Saturday, October 21, 2017

Arctic Cabins: Christmas advert


The annual John Lewis/M&S/ Sainsbury's Christmas ads have become something of a festive tradition so we're delighted to see that Arctic Cabins is striking a blow for the garden room market by releasing their own. 


Here's what they say:
"Sorry to mention Christmas when it is only October, but we have to let you know that we are fast running out of installation dates for this year. With several teams out fitting daily we now have just 30 places available for installation before Christmas. If you would like to secure one of those places please give us a call or drop us an email urgently. You and your family could wake up to this amazing piece of Christmas on December 25th."


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Friday, October 20, 2017

Tripod garden office


If you're looking for an unusually-shaped garden office, the Tripod from Woodwork Designs run by furniture designer and builder Barry Feldman could be just the thing. It's made from six triangualar panels which can be transported and erected on site


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Friday posts are sponsored by Warwick Buildings, manufacturers of outstanding quality timber buildings. Click here for more information.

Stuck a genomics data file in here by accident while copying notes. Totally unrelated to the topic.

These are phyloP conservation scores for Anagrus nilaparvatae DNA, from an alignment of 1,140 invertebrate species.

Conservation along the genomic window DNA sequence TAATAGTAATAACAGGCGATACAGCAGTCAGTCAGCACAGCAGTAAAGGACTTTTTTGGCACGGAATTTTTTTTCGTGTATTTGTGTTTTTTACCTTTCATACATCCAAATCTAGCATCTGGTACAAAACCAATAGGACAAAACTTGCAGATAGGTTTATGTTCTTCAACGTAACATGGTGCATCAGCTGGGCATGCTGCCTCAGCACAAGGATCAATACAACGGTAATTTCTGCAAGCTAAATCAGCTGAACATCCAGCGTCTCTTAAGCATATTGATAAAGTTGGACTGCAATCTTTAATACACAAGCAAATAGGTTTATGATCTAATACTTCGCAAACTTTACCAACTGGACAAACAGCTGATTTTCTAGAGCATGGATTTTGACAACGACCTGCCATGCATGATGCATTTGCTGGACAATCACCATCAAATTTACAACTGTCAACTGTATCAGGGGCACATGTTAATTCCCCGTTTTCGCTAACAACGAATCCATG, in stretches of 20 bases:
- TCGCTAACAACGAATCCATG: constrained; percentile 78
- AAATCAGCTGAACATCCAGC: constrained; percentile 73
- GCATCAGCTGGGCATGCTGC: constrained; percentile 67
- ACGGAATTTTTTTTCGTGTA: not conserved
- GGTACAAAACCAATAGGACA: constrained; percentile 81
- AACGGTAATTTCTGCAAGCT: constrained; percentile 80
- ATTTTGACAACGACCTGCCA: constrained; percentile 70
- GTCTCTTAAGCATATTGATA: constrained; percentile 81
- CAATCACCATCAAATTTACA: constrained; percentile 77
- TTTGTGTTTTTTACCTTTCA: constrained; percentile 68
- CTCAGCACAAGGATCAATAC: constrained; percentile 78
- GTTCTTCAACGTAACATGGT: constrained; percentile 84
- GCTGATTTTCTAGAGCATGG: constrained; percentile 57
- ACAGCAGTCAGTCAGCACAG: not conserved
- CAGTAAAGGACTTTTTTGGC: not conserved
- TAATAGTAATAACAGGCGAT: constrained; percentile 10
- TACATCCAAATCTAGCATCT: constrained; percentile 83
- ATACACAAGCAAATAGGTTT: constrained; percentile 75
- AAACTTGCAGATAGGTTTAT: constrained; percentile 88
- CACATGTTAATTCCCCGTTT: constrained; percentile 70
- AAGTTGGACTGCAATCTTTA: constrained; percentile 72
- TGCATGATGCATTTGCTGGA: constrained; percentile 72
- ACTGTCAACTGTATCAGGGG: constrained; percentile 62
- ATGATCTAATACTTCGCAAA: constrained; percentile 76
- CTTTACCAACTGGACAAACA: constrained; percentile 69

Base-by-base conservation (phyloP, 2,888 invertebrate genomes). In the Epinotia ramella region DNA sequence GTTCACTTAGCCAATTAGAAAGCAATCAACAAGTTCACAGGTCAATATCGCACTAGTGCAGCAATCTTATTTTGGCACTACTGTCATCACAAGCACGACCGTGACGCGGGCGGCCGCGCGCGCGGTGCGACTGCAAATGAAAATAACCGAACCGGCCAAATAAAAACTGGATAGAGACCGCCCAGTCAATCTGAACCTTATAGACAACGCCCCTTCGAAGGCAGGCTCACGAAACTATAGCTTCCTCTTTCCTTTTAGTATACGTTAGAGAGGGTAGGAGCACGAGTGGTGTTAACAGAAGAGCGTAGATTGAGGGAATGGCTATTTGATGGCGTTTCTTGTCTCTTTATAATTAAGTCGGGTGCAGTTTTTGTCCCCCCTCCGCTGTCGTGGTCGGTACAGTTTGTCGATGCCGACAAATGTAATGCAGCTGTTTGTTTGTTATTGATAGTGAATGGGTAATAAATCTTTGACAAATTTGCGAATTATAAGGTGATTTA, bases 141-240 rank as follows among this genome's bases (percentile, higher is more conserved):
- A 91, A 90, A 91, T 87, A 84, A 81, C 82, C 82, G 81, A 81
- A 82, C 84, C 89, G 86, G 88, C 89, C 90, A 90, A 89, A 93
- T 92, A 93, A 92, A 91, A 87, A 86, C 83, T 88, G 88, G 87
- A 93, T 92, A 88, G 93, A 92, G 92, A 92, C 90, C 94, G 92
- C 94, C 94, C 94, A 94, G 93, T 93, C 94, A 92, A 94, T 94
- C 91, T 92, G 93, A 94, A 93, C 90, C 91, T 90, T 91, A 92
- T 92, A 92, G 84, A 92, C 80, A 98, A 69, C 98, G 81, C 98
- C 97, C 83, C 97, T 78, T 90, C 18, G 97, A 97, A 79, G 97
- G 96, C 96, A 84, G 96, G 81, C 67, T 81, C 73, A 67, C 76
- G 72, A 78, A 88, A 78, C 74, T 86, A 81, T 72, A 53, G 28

Roald Dahl on his writing shed (plus sausages and snooker)

A shed, snooker and sausages. That is the life. --------------------------------------------------------
Friday posts are sponsored by Warwick Buildings, manufacturers of outstanding quality timber buildings. Click here for more information.

Thursday, October 19, 2017

Which city is the UK’s shed capital?


Peterborough appears to be the shed capital of the UK according to garden building specialists GardenBuildingsDirect.co.uk who have compiled the top 20 cities in the UK for shed ownership.

A survey of their customer base indicates that Peterborough has more sheds than any other city, with almost half a shed per person on average. Norwich came in second with an average ownership level of 33% i.e. every third person in the city has a shed.

A spokesperson for GardenBuildingsDirect.co.uk said: “Sheds can be an underappreciated part of the home, so we thought it’s time to celebrate them by seeing which town loves them the most. Perhaps unsurprisingly, rural parts of the country provided the highest figures for shed ownership, as having that extra outdoors space affords you the room for more gardening equipment. Usually we expect to see the major cities like London and Birmingham leading the way, but with less garden space compared to rural areas a shed might be too much of a luxury."

The top 20 cities of shed ownership


Position
City
Shed Ownership Per Person
1
Peterborough
41%
2
Norwich
33%
3
Cambridge
24%
4
Southampton
24%
5
Nottingham
23%
6
Bristol
23%
7
Colchester
18%
8
Swindon
18%
9
Northampton
17%
10
Lincoln
16%
11
Reading
16%
12
Leicester
15%
13
Derby
14%
14
Milton Keynes
13%
15
Manchester
12%
16
Sheffield
8%
17
London
8%
18
Glasgow
7%
19
Leeds
6%
20
Birmingham
6%

A sketch of Virginia Woolf's writing shed

A sketch of Dylan Thomas’s writing shed in Laugharne

By Community Engagement Artist Elizabeth Stonhold. ------------------------------------------------------------------------------------
Thursday posts are sponsored by Cabin Master: garden offices and studios to fit any size garden. Top quality contemporary or traditional buildings.

Wednesday, October 18, 2017

Christi Daugherty: Shedworker